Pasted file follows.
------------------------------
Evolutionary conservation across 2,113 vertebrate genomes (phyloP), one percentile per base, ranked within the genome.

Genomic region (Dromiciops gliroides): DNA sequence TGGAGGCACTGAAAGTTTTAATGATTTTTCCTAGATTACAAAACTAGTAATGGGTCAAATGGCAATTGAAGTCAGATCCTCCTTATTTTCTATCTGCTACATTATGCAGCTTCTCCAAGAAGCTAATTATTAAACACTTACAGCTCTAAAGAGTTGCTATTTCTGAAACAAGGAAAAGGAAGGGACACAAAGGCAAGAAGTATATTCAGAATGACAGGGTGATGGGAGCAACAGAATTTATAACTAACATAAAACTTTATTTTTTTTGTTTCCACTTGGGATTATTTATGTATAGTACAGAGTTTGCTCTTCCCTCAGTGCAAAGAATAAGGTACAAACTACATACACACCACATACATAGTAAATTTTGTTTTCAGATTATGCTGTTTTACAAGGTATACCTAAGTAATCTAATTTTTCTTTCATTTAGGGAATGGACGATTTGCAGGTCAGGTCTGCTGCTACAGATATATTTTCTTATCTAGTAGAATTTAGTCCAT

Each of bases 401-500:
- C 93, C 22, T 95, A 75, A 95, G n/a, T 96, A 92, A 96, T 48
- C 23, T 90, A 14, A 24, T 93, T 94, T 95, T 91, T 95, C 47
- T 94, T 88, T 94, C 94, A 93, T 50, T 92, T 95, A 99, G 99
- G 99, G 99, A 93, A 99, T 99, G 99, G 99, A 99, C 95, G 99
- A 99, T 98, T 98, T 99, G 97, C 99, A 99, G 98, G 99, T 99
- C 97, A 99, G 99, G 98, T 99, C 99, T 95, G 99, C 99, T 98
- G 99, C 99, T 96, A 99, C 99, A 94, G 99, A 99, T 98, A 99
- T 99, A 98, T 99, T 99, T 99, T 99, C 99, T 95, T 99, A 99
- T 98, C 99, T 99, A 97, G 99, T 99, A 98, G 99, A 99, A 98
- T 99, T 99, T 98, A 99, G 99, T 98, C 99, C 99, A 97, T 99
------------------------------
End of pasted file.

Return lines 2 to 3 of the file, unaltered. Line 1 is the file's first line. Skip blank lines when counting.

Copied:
Genomic region (Dromiciops gliroides): DNA sequence TGGAGGCACTGAAAGTTTTAATGATTTTTCCTAGATTACAAAACTAGTAATGGGTCAAATGGCAATTGAAGTCAGATCCTCCTTATTTTCTATCTGCTACATTATGCAGCTTCTCCAAGAAGCTAATTATTAAACACTTACAGCTCTAAAGAGTTGCTATTTCTGAAACAAGGAAAAGGAAGGGACACAAAGGCAAGAAGTATATTCAGAATGACAGGGTGATGGGAGCAACAGAATTTATAACTAACATAAAACTTTATTTTTTTTGTTTCCACTTGGGATTATTTATGTATAGTACAGAGTTTGCTCTTCCCTCAGTGCAAAGAATAAGGTACAAACTACATACACACCACATACATAGTAAATTTTGTTTTCAGATTATGCTGTTTTACAAGGTATACCTAAGTAATCTAATTTTTCTTTCATTTAGGGAATGGACGATTTGCAGGTCAGGTCTGCTGCTACAGATATATTTTCTTATCTAGTAGAATTTAGTCCAT

Each of bases 401-500: